Bears are active in Grand Teton
Black and grizzly bears are roaming throughout the park--near roads, trails and in backcountry areas. Hikers and backcountry users are advised to travel in groups of three or more, make noise and carry bear spray. Visitors must stay 100 yards from bears. More »
Multi-use Pathway Closures
Intermittent closures of the park Multi-use Pathway System will occur through mid-October during asphalt sealing and safety improvement work. Pathway sections will reopen as work is completed. Follow the link for a map and more information. More »
Moose-Wilson Road Status
The Moose-Wilson Road between the Death Canyon Road and the Murie Center Road is currently open to all traffic. The road may re-close at any time due to wildlife activity. For current road conditions call 307-739-3682. More »
Vehicle Collision Results in Fatality at Grand Teton National Park
Contact: Public Affairs Office, 307.739.3431
A two-vehicle collision today in Grand Teton National Park resulted in the death of John Richard Grace, 59, of Rochester Hills, Michigan. The collision between a Chevy Camaro, driven by Grace, and an older model Ford F350 pick-up truck occurred at approximately 12:30 p.m. on Highway 89/287 near the Oxbow Bend of the Snake River. Grace's wife, the only passenger in the vehicle, was also injured and transported to St. John's Medical Center in Jackson. The driver and passenger of the Ford pick-up were not transported to the hospital for medical treatment.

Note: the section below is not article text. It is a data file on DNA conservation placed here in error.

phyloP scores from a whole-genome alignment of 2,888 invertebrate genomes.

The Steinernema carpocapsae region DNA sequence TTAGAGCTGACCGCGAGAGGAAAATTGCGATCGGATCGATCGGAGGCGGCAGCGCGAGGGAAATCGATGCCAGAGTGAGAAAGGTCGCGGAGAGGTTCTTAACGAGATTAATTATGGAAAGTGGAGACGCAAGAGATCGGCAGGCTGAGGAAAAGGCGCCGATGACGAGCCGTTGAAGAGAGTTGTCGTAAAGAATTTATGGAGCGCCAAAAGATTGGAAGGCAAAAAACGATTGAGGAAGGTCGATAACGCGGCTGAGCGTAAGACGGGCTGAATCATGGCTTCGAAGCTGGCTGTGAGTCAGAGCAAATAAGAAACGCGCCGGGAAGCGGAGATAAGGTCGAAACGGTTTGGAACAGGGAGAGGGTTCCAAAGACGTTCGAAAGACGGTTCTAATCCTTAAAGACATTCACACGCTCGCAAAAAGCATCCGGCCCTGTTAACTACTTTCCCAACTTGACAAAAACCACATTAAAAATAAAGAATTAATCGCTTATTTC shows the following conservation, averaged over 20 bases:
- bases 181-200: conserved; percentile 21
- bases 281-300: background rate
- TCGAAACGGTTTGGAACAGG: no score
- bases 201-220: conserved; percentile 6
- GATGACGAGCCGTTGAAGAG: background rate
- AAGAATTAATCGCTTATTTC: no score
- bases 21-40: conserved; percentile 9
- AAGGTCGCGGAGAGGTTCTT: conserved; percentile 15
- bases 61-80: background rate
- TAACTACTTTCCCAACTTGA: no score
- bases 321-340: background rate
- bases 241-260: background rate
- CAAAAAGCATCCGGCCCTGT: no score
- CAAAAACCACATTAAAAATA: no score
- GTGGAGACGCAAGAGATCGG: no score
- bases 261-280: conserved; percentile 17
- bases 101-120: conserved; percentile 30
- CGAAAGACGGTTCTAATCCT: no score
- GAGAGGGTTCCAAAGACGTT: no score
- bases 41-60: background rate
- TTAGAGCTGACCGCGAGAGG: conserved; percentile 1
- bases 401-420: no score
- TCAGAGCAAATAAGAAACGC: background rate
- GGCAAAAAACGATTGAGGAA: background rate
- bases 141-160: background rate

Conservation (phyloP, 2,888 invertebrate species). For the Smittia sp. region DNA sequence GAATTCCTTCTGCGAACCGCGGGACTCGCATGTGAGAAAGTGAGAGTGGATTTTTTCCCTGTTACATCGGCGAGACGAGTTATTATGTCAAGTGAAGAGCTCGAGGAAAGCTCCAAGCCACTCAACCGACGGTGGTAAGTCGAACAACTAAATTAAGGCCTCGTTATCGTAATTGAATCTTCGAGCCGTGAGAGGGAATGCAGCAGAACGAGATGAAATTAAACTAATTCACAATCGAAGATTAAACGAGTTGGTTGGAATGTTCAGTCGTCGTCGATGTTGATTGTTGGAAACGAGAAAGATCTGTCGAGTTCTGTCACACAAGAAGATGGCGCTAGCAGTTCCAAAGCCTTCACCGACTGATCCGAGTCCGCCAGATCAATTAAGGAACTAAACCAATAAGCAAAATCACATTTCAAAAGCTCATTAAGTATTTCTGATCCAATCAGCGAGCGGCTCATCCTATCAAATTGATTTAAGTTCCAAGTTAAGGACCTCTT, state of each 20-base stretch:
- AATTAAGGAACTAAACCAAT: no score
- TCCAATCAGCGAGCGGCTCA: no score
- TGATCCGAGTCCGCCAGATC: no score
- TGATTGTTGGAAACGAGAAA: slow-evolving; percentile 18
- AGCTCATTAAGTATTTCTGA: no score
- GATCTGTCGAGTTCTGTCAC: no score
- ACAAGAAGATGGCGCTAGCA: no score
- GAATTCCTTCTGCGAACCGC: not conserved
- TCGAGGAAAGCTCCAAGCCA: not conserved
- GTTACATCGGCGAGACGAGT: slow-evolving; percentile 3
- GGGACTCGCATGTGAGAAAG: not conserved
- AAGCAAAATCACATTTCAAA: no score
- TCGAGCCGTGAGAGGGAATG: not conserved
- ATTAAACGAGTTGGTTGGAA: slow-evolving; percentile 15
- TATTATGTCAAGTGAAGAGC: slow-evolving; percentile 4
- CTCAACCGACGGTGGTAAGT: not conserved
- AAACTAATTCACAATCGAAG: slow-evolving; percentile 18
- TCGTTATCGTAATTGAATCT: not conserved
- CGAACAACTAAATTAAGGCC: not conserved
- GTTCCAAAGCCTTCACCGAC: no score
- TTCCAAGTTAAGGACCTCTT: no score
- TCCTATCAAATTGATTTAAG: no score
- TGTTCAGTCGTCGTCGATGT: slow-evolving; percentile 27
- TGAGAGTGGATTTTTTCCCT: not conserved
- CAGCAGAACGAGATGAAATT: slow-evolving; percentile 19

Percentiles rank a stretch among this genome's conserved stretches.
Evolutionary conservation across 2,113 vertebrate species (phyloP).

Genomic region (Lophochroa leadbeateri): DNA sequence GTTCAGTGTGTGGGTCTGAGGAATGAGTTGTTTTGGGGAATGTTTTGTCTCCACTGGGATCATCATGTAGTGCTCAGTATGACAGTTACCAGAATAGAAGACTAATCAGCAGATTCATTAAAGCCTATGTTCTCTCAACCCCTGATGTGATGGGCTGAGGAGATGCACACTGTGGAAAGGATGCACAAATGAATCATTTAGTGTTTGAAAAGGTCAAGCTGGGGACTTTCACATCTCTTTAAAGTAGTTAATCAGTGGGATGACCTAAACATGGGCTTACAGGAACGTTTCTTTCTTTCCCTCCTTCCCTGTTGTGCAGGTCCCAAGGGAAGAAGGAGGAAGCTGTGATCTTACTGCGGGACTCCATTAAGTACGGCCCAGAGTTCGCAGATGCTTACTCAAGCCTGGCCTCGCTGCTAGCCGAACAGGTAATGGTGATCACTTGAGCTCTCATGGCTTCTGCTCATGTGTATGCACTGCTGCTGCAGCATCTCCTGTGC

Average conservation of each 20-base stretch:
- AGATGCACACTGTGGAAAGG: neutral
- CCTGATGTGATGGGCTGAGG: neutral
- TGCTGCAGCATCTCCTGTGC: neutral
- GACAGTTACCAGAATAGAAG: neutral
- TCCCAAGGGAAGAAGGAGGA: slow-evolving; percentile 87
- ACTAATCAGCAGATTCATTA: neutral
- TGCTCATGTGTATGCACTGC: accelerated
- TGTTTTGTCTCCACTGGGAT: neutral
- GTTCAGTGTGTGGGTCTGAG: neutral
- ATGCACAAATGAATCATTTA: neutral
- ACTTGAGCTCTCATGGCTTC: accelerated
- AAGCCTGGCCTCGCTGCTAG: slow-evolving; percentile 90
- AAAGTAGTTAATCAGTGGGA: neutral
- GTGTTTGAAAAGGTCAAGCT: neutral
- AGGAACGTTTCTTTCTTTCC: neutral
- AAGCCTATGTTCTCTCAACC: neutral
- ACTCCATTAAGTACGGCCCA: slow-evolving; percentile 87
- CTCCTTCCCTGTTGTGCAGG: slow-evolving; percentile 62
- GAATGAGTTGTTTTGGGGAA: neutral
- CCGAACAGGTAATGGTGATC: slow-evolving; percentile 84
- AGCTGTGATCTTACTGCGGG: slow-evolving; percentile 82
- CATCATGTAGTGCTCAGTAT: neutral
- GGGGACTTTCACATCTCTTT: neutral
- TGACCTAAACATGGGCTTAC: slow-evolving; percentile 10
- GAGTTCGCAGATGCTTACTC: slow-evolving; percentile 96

A 911 call by a passer-by was routed to Teton Interagency Dispatch Center at 12:39 p.m. Rangers immediately responded to provide emergency medical care and establish traffic control. Because of the location, a detour was established, routing northbound and southbound traffic from Highway 26/89/191 and Highway 89/287 to the Teton Park Road. This detour remained in effect from mid-day until just before 6 p.m.
An investigation into the circumstances of the collision is being conducted by park rangers and Wyoming Highway Patrol.
Did You Know?
Did you know that pikas harvest grasses so they can survive the long cold winter? These small members of the rabbit family do not hibernate, but instead store their harvest as “haystacks” under rocks in the alpine environment.